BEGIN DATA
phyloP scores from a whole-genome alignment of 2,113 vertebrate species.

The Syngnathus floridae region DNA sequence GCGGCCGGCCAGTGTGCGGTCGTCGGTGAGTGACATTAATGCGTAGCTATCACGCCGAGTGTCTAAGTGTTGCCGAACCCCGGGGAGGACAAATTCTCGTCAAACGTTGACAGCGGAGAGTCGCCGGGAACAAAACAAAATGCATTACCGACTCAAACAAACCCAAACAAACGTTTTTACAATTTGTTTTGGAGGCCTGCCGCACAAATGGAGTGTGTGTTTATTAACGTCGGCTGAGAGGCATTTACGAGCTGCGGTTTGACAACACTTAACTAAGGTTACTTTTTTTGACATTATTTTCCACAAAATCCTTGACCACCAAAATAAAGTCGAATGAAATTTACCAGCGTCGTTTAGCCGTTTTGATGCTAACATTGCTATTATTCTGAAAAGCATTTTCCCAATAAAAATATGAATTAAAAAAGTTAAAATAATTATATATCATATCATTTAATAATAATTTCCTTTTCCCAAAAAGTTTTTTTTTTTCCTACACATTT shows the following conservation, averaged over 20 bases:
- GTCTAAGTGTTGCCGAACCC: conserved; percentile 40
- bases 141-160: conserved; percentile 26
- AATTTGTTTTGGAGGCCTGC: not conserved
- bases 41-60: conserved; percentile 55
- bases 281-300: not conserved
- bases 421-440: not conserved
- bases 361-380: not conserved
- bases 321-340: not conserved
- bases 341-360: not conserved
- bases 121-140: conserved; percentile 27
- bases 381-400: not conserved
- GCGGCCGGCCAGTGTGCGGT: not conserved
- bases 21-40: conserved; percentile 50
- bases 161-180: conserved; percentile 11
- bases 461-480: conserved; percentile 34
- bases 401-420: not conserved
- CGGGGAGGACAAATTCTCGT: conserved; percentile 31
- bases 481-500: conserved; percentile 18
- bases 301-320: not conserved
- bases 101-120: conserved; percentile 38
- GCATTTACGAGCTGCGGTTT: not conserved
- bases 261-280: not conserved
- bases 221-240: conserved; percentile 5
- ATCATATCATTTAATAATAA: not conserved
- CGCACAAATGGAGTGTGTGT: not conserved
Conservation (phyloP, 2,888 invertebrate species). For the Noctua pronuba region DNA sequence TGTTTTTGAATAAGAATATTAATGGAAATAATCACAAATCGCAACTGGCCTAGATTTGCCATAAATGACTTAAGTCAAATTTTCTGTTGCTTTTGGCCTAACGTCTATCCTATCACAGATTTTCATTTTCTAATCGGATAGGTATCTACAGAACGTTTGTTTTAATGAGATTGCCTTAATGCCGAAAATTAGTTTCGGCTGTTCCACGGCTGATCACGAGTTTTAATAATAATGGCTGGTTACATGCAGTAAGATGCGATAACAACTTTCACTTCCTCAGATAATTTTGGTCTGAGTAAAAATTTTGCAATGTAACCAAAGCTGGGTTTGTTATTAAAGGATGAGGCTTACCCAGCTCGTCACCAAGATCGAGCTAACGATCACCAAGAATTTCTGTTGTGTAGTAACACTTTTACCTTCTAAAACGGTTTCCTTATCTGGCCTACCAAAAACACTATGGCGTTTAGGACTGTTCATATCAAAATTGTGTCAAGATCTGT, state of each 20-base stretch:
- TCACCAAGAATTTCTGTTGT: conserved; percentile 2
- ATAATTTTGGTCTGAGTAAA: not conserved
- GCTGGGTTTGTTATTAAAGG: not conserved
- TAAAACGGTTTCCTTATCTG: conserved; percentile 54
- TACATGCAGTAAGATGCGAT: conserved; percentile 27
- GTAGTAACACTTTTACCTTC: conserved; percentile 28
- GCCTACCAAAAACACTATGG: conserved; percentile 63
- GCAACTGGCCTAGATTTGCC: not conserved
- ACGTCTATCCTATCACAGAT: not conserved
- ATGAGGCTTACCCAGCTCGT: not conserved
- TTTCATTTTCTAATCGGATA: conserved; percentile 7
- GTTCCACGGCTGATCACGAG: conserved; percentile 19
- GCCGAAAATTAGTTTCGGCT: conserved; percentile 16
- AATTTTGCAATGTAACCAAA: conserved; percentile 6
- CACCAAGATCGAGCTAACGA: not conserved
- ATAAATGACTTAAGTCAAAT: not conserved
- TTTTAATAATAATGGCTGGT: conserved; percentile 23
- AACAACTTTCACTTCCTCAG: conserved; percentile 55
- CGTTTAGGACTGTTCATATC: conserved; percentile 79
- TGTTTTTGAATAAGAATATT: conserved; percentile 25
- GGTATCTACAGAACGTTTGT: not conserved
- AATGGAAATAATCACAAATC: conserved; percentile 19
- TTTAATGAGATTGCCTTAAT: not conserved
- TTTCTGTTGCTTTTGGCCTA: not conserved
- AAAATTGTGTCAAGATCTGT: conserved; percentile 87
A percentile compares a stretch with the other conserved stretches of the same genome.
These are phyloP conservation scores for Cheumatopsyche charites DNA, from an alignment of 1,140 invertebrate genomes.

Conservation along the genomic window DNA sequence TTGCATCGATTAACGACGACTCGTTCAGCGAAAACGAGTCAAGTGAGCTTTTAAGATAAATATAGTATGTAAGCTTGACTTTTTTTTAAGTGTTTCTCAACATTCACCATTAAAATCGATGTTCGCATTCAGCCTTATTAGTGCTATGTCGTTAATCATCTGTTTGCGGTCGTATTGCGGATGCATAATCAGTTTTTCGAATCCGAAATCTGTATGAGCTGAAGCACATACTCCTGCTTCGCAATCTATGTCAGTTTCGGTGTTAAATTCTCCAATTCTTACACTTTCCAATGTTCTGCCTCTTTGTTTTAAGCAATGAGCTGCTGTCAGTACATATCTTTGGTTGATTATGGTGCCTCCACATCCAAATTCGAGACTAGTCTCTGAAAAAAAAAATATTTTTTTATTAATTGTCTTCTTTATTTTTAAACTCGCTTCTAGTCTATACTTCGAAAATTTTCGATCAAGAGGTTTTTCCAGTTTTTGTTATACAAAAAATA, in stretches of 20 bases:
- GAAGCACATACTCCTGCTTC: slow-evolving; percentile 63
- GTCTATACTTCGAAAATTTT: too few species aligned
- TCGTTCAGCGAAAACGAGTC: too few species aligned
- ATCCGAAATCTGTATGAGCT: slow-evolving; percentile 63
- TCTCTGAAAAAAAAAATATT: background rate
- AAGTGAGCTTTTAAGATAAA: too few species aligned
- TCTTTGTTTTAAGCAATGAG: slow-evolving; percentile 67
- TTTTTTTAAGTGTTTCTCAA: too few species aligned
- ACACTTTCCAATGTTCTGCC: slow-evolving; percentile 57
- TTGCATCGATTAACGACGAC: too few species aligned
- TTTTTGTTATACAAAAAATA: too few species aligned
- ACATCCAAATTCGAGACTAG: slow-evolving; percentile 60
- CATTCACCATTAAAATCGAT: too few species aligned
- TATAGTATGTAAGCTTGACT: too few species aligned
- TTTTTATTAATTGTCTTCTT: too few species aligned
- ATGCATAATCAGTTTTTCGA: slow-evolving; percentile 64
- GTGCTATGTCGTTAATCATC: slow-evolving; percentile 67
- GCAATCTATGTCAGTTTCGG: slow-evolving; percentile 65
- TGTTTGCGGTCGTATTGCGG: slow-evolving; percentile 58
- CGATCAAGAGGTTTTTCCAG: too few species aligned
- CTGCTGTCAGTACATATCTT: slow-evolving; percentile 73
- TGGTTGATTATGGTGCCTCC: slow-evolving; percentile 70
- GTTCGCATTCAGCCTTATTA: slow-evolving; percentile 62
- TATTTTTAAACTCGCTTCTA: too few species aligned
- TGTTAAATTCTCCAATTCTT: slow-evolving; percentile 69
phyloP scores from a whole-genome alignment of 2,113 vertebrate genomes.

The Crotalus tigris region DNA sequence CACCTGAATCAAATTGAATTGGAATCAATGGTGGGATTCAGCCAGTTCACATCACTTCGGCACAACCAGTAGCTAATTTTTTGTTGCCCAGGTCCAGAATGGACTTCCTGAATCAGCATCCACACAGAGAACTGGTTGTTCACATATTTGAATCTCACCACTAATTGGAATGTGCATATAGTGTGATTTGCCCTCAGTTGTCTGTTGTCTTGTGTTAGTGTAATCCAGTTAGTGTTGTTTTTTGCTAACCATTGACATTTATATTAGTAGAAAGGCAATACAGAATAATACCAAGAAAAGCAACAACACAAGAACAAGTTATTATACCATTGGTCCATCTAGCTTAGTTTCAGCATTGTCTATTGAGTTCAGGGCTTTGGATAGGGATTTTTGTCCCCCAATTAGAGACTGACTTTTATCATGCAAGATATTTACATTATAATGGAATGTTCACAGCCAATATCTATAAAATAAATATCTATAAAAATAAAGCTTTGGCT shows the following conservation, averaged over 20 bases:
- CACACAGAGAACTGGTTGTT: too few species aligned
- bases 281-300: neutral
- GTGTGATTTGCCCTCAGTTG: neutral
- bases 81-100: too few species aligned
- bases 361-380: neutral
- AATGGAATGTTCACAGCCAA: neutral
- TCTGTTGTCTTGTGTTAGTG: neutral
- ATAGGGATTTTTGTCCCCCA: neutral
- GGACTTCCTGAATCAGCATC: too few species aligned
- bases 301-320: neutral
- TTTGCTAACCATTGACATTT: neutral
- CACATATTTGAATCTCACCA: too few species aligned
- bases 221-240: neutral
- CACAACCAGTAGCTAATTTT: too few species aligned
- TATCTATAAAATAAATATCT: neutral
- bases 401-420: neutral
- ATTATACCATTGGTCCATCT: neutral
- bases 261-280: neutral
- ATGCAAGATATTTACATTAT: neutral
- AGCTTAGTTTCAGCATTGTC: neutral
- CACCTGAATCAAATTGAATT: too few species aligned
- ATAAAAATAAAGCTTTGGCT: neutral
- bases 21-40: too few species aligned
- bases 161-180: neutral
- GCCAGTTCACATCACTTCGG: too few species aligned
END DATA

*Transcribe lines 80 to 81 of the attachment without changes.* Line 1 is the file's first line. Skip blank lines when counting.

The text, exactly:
- TATTTTTAAACTCGCTTCTA: too few species aligned
- TGTTAAATTCTCCAATTCTT: slow-evolving; percentile 69